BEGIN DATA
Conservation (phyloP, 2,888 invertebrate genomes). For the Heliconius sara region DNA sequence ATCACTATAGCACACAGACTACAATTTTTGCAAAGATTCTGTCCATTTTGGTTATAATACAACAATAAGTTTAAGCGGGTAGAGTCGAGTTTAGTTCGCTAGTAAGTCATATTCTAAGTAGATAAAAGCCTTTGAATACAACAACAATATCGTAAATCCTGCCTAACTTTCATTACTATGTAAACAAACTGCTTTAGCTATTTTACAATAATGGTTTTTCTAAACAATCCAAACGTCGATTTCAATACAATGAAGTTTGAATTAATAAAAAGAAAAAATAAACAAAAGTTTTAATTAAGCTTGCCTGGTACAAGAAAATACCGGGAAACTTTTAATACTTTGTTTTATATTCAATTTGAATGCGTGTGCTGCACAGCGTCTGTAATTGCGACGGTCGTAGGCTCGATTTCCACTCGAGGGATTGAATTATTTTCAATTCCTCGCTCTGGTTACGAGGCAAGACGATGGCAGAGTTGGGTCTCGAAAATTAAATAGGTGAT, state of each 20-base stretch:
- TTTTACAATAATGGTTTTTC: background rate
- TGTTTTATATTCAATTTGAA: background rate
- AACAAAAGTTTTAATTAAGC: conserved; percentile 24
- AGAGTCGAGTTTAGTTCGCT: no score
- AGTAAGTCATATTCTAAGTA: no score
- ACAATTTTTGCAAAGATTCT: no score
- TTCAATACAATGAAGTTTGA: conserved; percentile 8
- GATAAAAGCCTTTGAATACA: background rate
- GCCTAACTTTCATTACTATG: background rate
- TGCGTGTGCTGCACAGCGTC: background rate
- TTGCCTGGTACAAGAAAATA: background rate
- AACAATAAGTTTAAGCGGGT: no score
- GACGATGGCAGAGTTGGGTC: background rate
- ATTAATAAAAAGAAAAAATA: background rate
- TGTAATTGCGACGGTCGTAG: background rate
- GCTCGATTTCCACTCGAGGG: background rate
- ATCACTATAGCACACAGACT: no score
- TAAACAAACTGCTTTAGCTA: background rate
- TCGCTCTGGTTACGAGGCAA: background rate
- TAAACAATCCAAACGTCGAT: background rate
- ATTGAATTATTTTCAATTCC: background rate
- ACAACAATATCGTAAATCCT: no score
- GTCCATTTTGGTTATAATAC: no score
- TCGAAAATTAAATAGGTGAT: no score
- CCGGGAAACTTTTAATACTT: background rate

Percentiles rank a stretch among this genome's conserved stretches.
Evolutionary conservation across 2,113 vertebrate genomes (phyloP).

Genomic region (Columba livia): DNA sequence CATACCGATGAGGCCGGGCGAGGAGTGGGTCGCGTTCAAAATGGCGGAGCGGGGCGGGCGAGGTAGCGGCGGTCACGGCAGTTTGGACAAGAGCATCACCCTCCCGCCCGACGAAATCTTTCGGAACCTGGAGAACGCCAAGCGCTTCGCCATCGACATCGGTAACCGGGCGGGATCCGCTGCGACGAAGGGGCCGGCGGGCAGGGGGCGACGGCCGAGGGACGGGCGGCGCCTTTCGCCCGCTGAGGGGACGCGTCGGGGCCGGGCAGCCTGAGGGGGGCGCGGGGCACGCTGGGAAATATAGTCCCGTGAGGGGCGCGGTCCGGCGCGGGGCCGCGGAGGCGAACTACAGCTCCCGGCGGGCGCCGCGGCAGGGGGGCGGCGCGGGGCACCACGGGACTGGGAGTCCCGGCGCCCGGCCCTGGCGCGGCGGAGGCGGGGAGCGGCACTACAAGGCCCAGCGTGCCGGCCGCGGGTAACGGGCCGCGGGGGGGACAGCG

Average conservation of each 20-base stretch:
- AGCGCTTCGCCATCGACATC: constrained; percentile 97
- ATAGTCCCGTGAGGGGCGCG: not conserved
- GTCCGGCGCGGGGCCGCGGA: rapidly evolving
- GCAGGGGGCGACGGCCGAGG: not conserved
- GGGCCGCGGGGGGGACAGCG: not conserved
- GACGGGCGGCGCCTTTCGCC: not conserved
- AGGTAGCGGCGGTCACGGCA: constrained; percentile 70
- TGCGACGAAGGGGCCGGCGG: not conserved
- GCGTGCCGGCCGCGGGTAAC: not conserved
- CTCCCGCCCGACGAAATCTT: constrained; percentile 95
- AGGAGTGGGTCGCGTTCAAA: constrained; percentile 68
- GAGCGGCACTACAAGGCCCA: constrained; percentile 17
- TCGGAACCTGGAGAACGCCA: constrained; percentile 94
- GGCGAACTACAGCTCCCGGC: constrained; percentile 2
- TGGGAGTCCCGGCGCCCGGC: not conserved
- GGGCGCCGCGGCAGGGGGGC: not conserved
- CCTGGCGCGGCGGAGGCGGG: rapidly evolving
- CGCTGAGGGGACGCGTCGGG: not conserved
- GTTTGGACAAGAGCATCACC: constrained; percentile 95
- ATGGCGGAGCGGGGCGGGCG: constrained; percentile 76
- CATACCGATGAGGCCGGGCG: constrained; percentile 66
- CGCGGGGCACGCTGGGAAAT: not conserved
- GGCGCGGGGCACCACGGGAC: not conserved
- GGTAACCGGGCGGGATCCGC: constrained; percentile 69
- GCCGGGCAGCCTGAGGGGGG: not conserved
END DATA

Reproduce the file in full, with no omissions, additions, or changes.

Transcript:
Conservation (phyloP, 2,888 invertebrate genomes). For the Heliconius sara region DNA sequence ATCACTATAGCACACAGACTACAATTTTTGCAAAGATTCTGTCCATTTTGGTTATAATACAACAATAAGTTTAAGCGGGTAGAGTCGAGTTTAGTTCGCTAGTAAGTCATATTCTAAGTAGATAAAAGCCTTTGAATACAACAACAATATCGTAAATCCTGCCTAACTTTCATTACTATGTAAACAAACTGCTTTAGCTATTTTACAATAATGGTTTTTCTAAACAATCCAAACGTCGATTTCAATACAATGAAGTTTGAATTAATAAAAAGAAAAAATAAACAAAAGTTTTAATTAAGCTTGCCTGGTACAAGAAAATACCGGGAAACTTTTAATACTTTGTTTTATATTCAATTTGAATGCGTGTGCTGCACAGCGTCTGTAATTGCGACGGTCGTAGGCTCGATTTCCACTCGAGGGATTGAATTATTTTCAATTCCTCGCTCTGGTTACGAGGCAAGACGATGGCAGAGTTGGGTCTCGAAAATTAAATAGGTGAT, state of each 20-base stretch:
- TTTTACAATAATGGTTTTTC: background rate
- TGTTTTATATTCAATTTGAA: background rate
- AACAAAAGTTTTAATTAAGC: conserved; percentile 24
- AGAGTCGAGTTTAGTTCGCT: no score
- AGTAAGTCATATTCTAAGTA: no score
- ACAATTTTTGCAAAGATTCT: no score
- TTCAATACAATGAAGTTTGA: conserved; percentile 8
- GATAAAAGCCTTTGAATACA: background rate
- GCCTAACTTTCATTACTATG: background rate
- TGCGTGTGCTGCACAGCGTC: background rate
- TTGCCTGGTACAAGAAAATA: background rate
- AACAATAAGTTTAAGCGGGT: no score
- GACGATGGCAGAGTTGGGTC: background rate
- ATTAATAAAAAGAAAAAATA: background rate
- TGTAATTGCGACGGTCGTAG: background rate
- GCTCGATTTCCACTCGAGGG: background rate
- ATCACTATAGCACACAGACT: no score
- TAAACAAACTGCTTTAGCTA: background rate
- TCGCTCTGGTTACGAGGCAA: background rate
- TAAACAATCCAAACGTCGAT: background rate
- ATTGAATTATTTTCAATTCC: background rate
- ACAACAATATCGTAAATCCT: no score
- GTCCATTTTGGTTATAATAC: no score
- TCGAAAATTAAATAGGTGAT: no score
- CCGGGAAACTTTTAATACTT: background rate

Percentiles rank a stretch among this genome's conserved stretches.
Evolutionary conservation across 2,113 vertebrate genomes (phyloP).

Genomic region (Columba livia): DNA sequence CATACCGATGAGGCCGGGCGAGGAGTGGGTCGCGTTCAAAATGGCGGAGCGGGGCGGGCGAGGTAGCGGCGGTCACGGCAGTTTGGACAAGAGCATCACCCTCCCGCCCGACGAAATCTTTCGGAACCTGGAGAACGCCAAGCGCTTCGCCATCGACATCGGTAACCGGGCGGGATCCGCTGCGACGAAGGGGCCGGCGGGCAGGGGGCGACGGCCGAGGGACGGGCGGCGCCTTTCGCCCGCTGAGGGGACGCGTCGGGGCCGGGCAGCCTGAGGGGGGCGCGGGGCACGCTGGGAAATATAGTCCCGTGAGGGGCGCGGTCCGGCGCGGGGCCGCGGAGGCGAACTACAGCTCCCGGCGGGCGCCGCGGCAGGGGGGCGGCGCGGGGCACCACGGGACTGGGAGTCCCGGCGCCCGGCCCTGGCGCGGCGGAGGCGGGGAGCGGCACTACAAGGCCCAGCGTGCCGGCCGCGGGTAACGGGCCGCGGGGGGGACAGCG

Average conservation of each 20-base stretch:
- AGCGCTTCGCCATCGACATC: constrained; percentile 97
- ATAGTCCCGTGAGGGGCGCG: not conserved
- GTCCGGCGCGGGGCCGCGGA: rapidly evolving
- GCAGGGGGCGACGGCCGAGG: not conserved
- GGGCCGCGGGGGGGACAGCG: not conserved
- GACGGGCGGCGCCTTTCGCC: not conserved
- AGGTAGCGGCGGTCACGGCA: constrained; percentile 70
- TGCGACGAAGGGGCCGGCGG: not conserved
- GCGTGCCGGCCGCGGGTAAC: not conserved
- CTCCCGCCCGACGAAATCTT: constrained; percentile 95
- AGGAGTGGGTCGCGTTCAAA: constrained; percentile 68
- GAGCGGCACTACAAGGCCCA: constrained; percentile 17
- TCGGAACCTGGAGAACGCCA: constrained; percentile 94
- GGCGAACTACAGCTCCCGGC: constrained; percentile 2
- TGGGAGTCCCGGCGCCCGGC: not conserved
- GGGCGCCGCGGCAGGGGGGC: not conserved
- CCTGGCGCGGCGGAGGCGGG: rapidly evolving
- CGCTGAGGGGACGCGTCGGG: not conserved
- GTTTGGACAAGAGCATCACC: constrained; percentile 95
- ATGGCGGAGCGGGGCGGGCG: constrained; percentile 76
- CATACCGATGAGGCCGGGCG: constrained; percentile 66
- CGCGGGGCACGCTGGGAAAT: not conserved
- GGCGCGGGGCACCACGGGAC: not conserved
- GGTAACCGGGCGGGATCCGC: constrained; percentile 69
- GCCGGGCAGCCTGAGGGGGG: not conserved